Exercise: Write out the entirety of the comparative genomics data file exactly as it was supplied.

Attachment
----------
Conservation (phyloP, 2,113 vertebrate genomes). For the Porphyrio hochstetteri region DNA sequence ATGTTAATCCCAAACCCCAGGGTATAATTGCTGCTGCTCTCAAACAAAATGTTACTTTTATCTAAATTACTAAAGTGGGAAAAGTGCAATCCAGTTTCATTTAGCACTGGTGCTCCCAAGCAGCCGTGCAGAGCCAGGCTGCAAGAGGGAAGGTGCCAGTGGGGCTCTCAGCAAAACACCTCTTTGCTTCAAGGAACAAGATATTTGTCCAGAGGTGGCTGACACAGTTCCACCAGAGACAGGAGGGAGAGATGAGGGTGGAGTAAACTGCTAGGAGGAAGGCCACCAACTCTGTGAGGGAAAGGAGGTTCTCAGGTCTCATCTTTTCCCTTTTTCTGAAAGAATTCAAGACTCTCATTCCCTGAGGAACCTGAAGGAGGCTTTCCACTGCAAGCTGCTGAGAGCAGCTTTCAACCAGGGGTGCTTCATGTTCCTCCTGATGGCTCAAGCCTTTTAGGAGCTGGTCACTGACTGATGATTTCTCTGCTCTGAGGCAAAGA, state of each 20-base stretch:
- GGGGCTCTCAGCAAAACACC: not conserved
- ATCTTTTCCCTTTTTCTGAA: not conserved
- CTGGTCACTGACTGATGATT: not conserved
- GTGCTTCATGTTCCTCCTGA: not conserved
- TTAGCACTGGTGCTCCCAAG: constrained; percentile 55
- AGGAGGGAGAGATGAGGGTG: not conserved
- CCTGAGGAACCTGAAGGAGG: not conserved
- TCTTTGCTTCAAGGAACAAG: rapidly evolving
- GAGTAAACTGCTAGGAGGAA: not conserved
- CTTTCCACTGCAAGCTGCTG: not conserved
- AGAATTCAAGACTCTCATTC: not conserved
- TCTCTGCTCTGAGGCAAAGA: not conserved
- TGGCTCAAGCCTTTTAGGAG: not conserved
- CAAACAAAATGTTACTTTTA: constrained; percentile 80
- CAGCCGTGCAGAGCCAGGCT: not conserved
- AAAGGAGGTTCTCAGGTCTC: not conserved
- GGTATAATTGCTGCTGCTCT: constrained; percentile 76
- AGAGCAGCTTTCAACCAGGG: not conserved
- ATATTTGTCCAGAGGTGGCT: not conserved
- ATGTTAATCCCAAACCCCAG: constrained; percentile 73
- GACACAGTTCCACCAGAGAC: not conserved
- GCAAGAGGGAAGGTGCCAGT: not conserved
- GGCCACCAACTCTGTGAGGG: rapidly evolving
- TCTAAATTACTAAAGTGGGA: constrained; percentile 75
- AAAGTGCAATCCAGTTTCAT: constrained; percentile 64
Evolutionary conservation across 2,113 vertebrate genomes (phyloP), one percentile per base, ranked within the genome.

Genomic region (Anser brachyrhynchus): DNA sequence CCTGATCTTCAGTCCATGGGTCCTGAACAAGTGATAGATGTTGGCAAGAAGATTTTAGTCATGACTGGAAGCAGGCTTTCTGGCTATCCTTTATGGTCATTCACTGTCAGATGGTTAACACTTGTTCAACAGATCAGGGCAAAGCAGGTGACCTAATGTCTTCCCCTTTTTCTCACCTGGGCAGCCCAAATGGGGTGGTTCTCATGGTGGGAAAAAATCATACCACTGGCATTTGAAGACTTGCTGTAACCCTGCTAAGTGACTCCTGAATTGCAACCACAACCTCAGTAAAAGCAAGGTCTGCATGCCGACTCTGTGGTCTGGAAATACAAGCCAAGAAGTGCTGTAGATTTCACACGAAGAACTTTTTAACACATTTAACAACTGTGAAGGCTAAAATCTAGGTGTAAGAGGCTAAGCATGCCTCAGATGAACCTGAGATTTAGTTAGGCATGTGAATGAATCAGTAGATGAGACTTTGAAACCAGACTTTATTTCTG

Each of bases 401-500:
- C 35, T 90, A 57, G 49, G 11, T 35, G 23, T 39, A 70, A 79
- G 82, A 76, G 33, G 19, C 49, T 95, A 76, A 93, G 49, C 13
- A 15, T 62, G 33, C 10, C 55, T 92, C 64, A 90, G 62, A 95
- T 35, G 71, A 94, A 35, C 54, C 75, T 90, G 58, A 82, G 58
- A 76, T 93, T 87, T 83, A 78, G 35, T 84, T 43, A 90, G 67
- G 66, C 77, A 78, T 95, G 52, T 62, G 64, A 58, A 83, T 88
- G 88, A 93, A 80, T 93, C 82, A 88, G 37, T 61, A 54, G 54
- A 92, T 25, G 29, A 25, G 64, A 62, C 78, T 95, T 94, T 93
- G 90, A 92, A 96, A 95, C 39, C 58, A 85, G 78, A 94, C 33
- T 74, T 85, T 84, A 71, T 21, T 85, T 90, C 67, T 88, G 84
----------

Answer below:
Conservation (phyloP, 2,113 vertebrate genomes). For the Porphyrio hochstetteri region DNA sequence ATGTTAATCCCAAACCCCAGGGTATAATTGCTGCTGCTCTCAAACAAAATGTTACTTTTATCTAAATTACTAAAGTGGGAAAAGTGCAATCCAGTTTCATTTAGCACTGGTGCTCCCAAGCAGCCGTGCAGAGCCAGGCTGCAAGAGGGAAGGTGCCAGTGGGGCTCTCAGCAAAACACCTCTTTGCTTCAAGGAACAAGATATTTGTCCAGAGGTGGCTGACACAGTTCCACCAGAGACAGGAGGGAGAGATGAGGGTGGAGTAAACTGCTAGGAGGAAGGCCACCAACTCTGTGAGGGAAAGGAGGTTCTCAGGTCTCATCTTTTCCCTTTTTCTGAAAGAATTCAAGACTCTCATTCCCTGAGGAACCTGAAGGAGGCTTTCCACTGCAAGCTGCTGAGAGCAGCTTTCAACCAGGGGTGCTTCATGTTCCTCCTGATGGCTCAAGCCTTTTAGGAGCTGGTCACTGACTGATGATTTCTCTGCTCTGAGGCAAAGA, state of each 20-base stretch:
- GGGGCTCTCAGCAAAACACC: not conserved
- ATCTTTTCCCTTTTTCTGAA: not conserved
- CTGGTCACTGACTGATGATT: not conserved
- GTGCTTCATGTTCCTCCTGA: not conserved
- TTAGCACTGGTGCTCCCAAG: constrained; percentile 55
- AGGAGGGAGAGATGAGGGTG: not conserved
- CCTGAGGAACCTGAAGGAGG: not conserved
- TCTTTGCTTCAAGGAACAAG: rapidly evolving
- GAGTAAACTGCTAGGAGGAA: not conserved
- CTTTCCACTGCAAGCTGCTG: not conserved
- AGAATTCAAGACTCTCATTC: not conserved
- TCTCTGCTCTGAGGCAAAGA: not conserved
- TGGCTCAAGCCTTTTAGGAG: not conserved
- CAAACAAAATGTTACTTTTA: constrained; percentile 80
- CAGCCGTGCAGAGCCAGGCT: not conserved
- AAAGGAGGTTCTCAGGTCTC: not conserved
- GGTATAATTGCTGCTGCTCT: constrained; percentile 76
- AGAGCAGCTTTCAACCAGGG: not conserved
- ATATTTGTCCAGAGGTGGCT: not conserved
- ATGTTAATCCCAAACCCCAG: constrained; percentile 73
- GACACAGTTCCACCAGAGAC: not conserved
- GCAAGAGGGAAGGTGCCAGT: not conserved
- GGCCACCAACTCTGTGAGGG: rapidly evolving
- TCTAAATTACTAAAGTGGGA: constrained; percentile 75
- AAAGTGCAATCCAGTTTCAT: constrained; percentile 64
Evolutionary conservation across 2,113 vertebrate genomes (phyloP), one percentile per base, ranked within the genome.

Genomic region (Anser brachyrhynchus): DNA sequence CCTGATCTTCAGTCCATGGGTCCTGAACAAGTGATAGATGTTGGCAAGAAGATTTTAGTCATGACTGGAAGCAGGCTTTCTGGCTATCCTTTATGGTCATTCACTGTCAGATGGTTAACACTTGTTCAACAGATCAGGGCAAAGCAGGTGACCTAATGTCTTCCCCTTTTTCTCACCTGGGCAGCCCAAATGGGGTGGTTCTCATGGTGGGAAAAAATCATACCACTGGCATTTGAAGACTTGCTGTAACCCTGCTAAGTGACTCCTGAATTGCAACCACAACCTCAGTAAAAGCAAGGTCTGCATGCCGACTCTGTGGTCTGGAAATACAAGCCAAGAAGTGCTGTAGATTTCACACGAAGAACTTTTTAACACATTTAACAACTGTGAAGGCTAAAATCTAGGTGTAAGAGGCTAAGCATGCCTCAGATGAACCTGAGATTTAGTTAGGCATGTGAATGAATCAGTAGATGAGACTTTGAAACCAGACTTTATTTCTG

Each of bases 401-500:
- C 35, T 90, A 57, G 49, G 11, T 35, G 23, T 39, A 70, A 79
- G 82, A 76, G 33, G 19, C 49, T 95, A 76, A 93, G 49, C 13
- A 15, T 62, G 33, C 10, C 55, T 92, C 64, A 90, G 62, A 95
- T 35, G 71, A 94, A 35, C 54, C 75, T 90, G 58, A 82, G 58
- A 76, T 93, T 87, T 83, A 78, G 35, T 84, T 43, A 90, G 67
- G 66, C 77, A 78, T 95, G 52, T 62, G 64, A 58, A 83, T 88
- G 88, A 93, A 80, T 93, C 82, A 88, G 37, T 61, A 54, G 54
- A 92, T 25, G 29, A 25, G 64, A 62, C 78, T 95, T 94, T 93
- G 90, A 92, A 96, A 95, C 39, C 58, A 85, G 78, A 94, C 33
- T 74, T 85, T 84, A 71, T 21, T 85, T 90, C 67, T 88, G 84